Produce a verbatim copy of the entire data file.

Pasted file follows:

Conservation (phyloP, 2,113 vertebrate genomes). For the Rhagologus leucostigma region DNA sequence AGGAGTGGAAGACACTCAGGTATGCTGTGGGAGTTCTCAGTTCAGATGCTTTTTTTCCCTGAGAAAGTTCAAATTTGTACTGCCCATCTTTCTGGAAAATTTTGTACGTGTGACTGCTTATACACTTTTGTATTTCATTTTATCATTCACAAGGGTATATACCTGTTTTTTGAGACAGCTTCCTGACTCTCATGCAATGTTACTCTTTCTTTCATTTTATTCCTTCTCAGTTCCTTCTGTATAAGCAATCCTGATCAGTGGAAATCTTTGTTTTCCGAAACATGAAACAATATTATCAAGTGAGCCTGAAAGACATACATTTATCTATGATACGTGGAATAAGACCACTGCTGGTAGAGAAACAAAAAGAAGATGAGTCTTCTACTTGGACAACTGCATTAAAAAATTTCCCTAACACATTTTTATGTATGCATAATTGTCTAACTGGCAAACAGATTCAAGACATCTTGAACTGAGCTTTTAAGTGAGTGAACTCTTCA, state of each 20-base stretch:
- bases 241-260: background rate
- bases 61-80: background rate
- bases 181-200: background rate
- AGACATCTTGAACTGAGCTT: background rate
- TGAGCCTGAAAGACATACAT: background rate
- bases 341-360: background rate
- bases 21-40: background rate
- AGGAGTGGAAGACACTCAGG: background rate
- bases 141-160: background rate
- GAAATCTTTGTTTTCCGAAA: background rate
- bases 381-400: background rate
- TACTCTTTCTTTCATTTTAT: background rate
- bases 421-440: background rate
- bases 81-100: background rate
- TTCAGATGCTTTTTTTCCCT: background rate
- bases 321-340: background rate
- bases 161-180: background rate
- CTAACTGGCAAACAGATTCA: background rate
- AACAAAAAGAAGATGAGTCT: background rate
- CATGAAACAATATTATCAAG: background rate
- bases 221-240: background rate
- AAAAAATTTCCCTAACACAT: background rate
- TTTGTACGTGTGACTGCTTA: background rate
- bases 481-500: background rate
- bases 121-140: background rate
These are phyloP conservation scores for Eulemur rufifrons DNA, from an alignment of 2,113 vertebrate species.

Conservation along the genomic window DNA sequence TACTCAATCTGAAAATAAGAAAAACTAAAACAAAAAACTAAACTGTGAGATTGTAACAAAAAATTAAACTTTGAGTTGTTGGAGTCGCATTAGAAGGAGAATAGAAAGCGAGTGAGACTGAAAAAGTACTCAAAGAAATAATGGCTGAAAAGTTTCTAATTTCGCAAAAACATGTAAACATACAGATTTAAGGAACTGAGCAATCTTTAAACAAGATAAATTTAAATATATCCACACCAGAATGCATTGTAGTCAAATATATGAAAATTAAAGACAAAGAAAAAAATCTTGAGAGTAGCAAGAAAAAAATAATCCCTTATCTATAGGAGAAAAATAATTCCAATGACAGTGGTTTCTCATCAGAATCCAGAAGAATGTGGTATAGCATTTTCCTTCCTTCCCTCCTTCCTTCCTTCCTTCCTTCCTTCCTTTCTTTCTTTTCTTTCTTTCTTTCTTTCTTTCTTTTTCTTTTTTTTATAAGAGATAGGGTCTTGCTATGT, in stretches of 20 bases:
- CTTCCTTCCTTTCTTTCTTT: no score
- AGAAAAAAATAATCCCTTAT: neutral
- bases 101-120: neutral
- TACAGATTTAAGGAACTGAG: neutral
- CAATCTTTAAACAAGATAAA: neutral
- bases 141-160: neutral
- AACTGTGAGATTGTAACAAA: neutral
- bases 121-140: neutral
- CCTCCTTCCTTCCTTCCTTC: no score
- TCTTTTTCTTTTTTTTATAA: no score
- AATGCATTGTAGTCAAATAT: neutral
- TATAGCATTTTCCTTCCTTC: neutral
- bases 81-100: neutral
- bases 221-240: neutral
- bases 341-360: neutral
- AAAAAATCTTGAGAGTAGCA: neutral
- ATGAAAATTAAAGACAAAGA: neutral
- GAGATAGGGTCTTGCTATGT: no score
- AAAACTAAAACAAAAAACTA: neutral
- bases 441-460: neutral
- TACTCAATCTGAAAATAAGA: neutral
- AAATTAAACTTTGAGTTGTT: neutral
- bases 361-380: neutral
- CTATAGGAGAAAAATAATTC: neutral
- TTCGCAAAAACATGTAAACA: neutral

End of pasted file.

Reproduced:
Conservation (phyloP, 2,113 vertebrate genomes). For the Rhagologus leucostigma region DNA sequence AGGAGTGGAAGACACTCAGGTATGCTGTGGGAGTTCTCAGTTCAGATGCTTTTTTTCCCTGAGAAAGTTCAAATTTGTACTGCCCATCTTTCTGGAAAATTTTGTACGTGTGACTGCTTATACACTTTTGTATTTCATTTTATCATTCACAAGGGTATATACCTGTTTTTTGAGACAGCTTCCTGACTCTCATGCAATGTTACTCTTTCTTTCATTTTATTCCTTCTCAGTTCCTTCTGTATAAGCAATCCTGATCAGTGGAAATCTTTGTTTTCCGAAACATGAAACAATATTATCAAGTGAGCCTGAAAGACATACATTTATCTATGATACGTGGAATAAGACCACTGCTGGTAGAGAAACAAAAAGAAGATGAGTCTTCTACTTGGACAACTGCATTAAAAAATTTCCCTAACACATTTTTATGTATGCATAATTGTCTAACTGGCAAACAGATTCAAGACATCTTGAACTGAGCTTTTAAGTGAGTGAACTCTTCA, state of each 20-base stretch:
- bases 241-260: background rate
- bases 61-80: background rate
- bases 181-200: background rate
- AGACATCTTGAACTGAGCTT: background rate
- TGAGCCTGAAAGACATACAT: background rate
- bases 341-360: background rate
- bases 21-40: background rate
- AGGAGTGGAAGACACTCAGG: background rate
- bases 141-160: background rate
- GAAATCTTTGTTTTCCGAAA: background rate
- bases 381-400: background rate
- TACTCTTTCTTTCATTTTAT: background rate
- bases 421-440: background rate
- bases 81-100: background rate
- TTCAGATGCTTTTTTTCCCT: background rate
- bases 321-340: background rate
- bases 161-180: background rate
- CTAACTGGCAAACAGATTCA: background rate
- AACAAAAAGAAGATGAGTCT: background rate
- CATGAAACAATATTATCAAG: background rate
- bases 221-240: background rate
- AAAAAATTTCCCTAACACAT: background rate
- TTTGTACGTGTGACTGCTTA: background rate
- bases 481-500: background rate
- bases 121-140: background rate
These are phyloP conservation scores for Eulemur rufifrons DNA, from an alignment of 2,113 vertebrate species.

Conservation along the genomic window DNA sequence TACTCAATCTGAAAATAAGAAAAACTAAAACAAAAAACTAAACTGTGAGATTGTAACAAAAAATTAAACTTTGAGTTGTTGGAGTCGCATTAGAAGGAGAATAGAAAGCGAGTGAGACTGAAAAAGTACTCAAAGAAATAATGGCTGAAAAGTTTCTAATTTCGCAAAAACATGTAAACATACAGATTTAAGGAACTGAGCAATCTTTAAACAAGATAAATTTAAATATATCCACACCAGAATGCATTGTAGTCAAATATATGAAAATTAAAGACAAAGAAAAAAATCTTGAGAGTAGCAAGAAAAAAATAATCCCTTATCTATAGGAGAAAAATAATTCCAATGACAGTGGTTTCTCATCAGAATCCAGAAGAATGTGGTATAGCATTTTCCTTCCTTCCCTCCTTCCTTCCTTCCTTCCTTCCTTCCTTTCTTTCTTTTCTTTCTTTCTTTCTTTCTTTCTTTTTCTTTTTTTTATAAGAGATAGGGTCTTGCTATGT, in stretches of 20 bases:
- CTTCCTTCCTTTCTTTCTTT: no score
- AGAAAAAAATAATCCCTTAT: neutral
- bases 101-120: neutral
- TACAGATTTAAGGAACTGAG: neutral
- CAATCTTTAAACAAGATAAA: neutral
- bases 141-160: neutral
- AACTGTGAGATTGTAACAAA: neutral
- bases 121-140: neutral
- CCTCCTTCCTTCCTTCCTTC: no score
- TCTTTTTCTTTTTTTTATAA: no score
- AATGCATTGTAGTCAAATAT: neutral
- TATAGCATTTTCCTTCCTTC: neutral
- bases 81-100: neutral
- bases 221-240: neutral
- bases 341-360: neutral
- AAAAAATCTTGAGAGTAGCA: neutral
- ATGAAAATTAAAGACAAAGA: neutral
- GAGATAGGGTCTTGCTATGT: no score
- AAAACTAAAACAAAAAACTA: neutral
- bases 441-460: neutral
- TACTCAATCTGAAAATAAGA: neutral
- AAATTAAACTTTGAGTTGTT: neutral
- bases 361-380: neutral
- CTATAGGAGAAAAATAATTC: neutral
- TTCGCAAAAACATGTAAACA: neutral